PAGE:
Protecting Yourself Online Protecting Yourself Online

With cloud software providing the most common platform for small business software and communications, it’s critical to understand the related cyber security risks and to protect yourself, and your company, from sharing things with the wrong people and exposing your valuable company data to misuse.

An important first step is identifying, and helping employees understand, the risks associated with phishing email messages. These messages, which try to trick users into clicking links or attachments that install malicious software, account for around a quarter of all cyber attacks reported by small businesses. Phishing messages often appear as invoices or shipping notifications, making it difficult for untrained workers to spot the potential dangers.

Because your small business likely depends on a variety of cloud services, it’s important to protect those accounts with multi-factor authentication that adds a requirement to add a code that’s texted to a mobile device as well as a password. This adds important protection against your account being compromised if someone steals or guesses your password.

Other important steps you can take toward protecting yourself while still enjoying online activities include:

  • Use anti-virus / anti-spyware software.
  • Keep your internet browser up to date. Software updates frequently include security fixes, so the longer you take to update your software, the longer you are vulnerable to known threats. Enabling automatic updates can make this process simpler.
  • Take passwords seriously. You keep important things like bank information or credit card numbers in accounts with passwords. So follow all of those things you hear: choose a mix of letters and special characters, resist making it easy to guess, and don’t use the same password for every online service.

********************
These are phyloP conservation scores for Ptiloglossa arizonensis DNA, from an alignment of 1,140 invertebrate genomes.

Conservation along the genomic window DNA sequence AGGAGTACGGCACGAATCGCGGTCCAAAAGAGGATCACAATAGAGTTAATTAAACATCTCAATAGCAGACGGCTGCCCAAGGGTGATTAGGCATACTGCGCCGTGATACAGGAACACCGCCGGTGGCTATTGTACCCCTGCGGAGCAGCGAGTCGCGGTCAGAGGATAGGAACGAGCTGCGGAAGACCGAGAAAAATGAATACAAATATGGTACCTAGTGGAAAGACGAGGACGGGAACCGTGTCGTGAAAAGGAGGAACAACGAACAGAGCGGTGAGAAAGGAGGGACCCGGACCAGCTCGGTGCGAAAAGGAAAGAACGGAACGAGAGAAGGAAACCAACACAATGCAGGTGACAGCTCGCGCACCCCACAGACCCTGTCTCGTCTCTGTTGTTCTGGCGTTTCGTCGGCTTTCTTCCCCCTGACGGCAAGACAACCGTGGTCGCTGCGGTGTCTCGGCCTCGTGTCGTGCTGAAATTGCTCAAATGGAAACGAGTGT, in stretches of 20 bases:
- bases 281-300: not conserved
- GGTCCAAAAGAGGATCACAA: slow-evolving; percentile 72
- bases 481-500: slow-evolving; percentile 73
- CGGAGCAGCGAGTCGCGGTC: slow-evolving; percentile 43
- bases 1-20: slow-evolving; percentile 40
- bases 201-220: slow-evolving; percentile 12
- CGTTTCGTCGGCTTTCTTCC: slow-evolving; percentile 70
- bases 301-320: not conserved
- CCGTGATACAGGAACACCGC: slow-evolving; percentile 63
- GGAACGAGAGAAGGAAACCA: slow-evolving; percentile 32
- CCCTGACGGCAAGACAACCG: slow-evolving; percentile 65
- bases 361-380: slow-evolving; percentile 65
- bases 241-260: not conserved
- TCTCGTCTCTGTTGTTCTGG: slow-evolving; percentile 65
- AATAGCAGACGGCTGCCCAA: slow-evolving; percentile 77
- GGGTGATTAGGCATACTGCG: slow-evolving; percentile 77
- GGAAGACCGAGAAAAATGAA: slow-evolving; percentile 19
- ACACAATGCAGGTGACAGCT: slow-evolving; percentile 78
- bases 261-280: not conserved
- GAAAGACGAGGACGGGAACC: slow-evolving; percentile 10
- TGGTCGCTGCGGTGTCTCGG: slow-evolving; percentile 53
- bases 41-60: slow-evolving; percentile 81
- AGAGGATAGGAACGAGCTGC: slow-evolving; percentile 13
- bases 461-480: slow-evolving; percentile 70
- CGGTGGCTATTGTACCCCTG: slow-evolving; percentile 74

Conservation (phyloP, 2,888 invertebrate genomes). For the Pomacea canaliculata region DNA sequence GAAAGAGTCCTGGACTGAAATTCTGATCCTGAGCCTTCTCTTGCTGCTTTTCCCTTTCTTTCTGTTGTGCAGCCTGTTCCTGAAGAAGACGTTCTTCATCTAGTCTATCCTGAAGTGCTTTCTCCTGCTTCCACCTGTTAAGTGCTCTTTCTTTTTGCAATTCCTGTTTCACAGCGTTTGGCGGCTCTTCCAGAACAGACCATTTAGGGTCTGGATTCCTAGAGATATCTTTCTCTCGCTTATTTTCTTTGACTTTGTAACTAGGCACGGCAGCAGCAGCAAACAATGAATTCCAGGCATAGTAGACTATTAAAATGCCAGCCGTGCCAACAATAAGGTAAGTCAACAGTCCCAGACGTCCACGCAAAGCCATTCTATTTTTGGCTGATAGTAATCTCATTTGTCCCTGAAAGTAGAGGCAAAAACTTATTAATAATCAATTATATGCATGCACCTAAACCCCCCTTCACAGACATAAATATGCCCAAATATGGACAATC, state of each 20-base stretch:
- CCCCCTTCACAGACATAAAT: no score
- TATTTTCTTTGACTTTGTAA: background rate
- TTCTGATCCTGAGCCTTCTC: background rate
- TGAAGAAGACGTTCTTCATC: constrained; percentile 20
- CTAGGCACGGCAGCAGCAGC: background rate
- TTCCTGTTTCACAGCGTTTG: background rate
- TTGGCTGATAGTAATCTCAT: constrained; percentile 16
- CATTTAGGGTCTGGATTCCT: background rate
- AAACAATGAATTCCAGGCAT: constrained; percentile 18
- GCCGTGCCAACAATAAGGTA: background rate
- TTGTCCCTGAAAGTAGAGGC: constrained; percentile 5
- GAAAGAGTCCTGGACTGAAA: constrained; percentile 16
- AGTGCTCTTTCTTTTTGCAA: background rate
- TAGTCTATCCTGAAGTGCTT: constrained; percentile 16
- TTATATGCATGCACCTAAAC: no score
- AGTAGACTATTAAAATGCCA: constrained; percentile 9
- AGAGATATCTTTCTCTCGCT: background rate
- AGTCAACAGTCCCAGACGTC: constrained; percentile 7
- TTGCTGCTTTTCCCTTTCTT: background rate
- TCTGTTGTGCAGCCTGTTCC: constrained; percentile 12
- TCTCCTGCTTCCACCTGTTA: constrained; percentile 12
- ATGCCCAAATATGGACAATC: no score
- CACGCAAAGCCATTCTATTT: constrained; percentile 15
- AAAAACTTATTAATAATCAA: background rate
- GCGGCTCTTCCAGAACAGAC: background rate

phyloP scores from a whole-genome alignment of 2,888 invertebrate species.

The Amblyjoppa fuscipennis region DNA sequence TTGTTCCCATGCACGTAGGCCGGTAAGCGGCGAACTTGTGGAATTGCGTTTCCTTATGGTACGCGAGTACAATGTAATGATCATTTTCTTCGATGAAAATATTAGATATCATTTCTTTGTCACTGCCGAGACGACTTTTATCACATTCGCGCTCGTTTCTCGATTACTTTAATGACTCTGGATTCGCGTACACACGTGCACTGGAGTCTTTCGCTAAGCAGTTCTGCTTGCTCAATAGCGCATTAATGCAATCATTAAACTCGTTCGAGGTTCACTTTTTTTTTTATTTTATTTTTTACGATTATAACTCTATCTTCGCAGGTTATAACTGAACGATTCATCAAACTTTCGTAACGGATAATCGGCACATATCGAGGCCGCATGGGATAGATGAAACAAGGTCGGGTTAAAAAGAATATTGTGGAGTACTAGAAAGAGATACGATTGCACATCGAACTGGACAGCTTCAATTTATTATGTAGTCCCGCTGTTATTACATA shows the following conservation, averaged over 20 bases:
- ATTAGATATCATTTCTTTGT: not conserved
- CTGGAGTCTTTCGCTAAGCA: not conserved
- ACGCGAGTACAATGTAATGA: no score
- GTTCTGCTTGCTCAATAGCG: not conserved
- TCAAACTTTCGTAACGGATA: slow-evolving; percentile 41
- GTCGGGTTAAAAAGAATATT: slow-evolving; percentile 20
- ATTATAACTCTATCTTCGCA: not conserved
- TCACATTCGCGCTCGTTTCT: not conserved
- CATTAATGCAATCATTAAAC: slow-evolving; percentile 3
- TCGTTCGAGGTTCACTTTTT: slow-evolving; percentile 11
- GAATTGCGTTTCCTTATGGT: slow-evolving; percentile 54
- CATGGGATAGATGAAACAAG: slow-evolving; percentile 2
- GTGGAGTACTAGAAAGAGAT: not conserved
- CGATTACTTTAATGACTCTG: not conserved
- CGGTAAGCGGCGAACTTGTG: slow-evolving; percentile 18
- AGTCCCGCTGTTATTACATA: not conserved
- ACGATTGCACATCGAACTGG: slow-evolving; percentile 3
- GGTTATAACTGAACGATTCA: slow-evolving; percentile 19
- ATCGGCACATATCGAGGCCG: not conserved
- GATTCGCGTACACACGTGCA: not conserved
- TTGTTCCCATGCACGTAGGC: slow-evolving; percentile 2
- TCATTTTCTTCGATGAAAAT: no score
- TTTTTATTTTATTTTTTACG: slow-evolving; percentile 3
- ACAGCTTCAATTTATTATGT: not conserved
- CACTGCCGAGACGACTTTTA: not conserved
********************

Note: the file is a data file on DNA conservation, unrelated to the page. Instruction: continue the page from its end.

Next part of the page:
• Those security questions you have to answer? Use fake information. Information like your mother’s maiden name is relatively easy to find out, so rather than using the real thing and risking someone resetting your password, choose a fake answer instead.
  • If you’re accessing the internet on a public network, take extra care. Make sure your firewall is running. Make sure your e-mail program is using a secure connection. Visit secure sites (with https / a padlock icon) when possible.
  • Download cautiously. A file may not be what it seems, so only download files from trusted sources and with known file types.
  • If you upload photos to a social network, disable the automatic location feature. Location data can pinpoint users with unsettling accuracy.

Also, when you’re creating a profile on a social network or other website, don’t share these pieces of information:

  • Home address
  • Personal phone number
  • Birthdate or place of birth
  • Mother’s maiden name

This information can be a great starting place for an identity thief, so making them public is risky. Providing false information for these fields can help reduce the risk considerably.

You should explore where investing in cyber insurance is a good move for your business. The coverage is designed to provide funds to help your company operate in the short-term aftermath of a cyber breach or significant data loss. In addition, some policies include training and loss-control measures to help reduce the risk of a breach, or to mitigate the effects if a loss occurs.

By following these steps, you can give yourself a fighting chance against would-be thieves.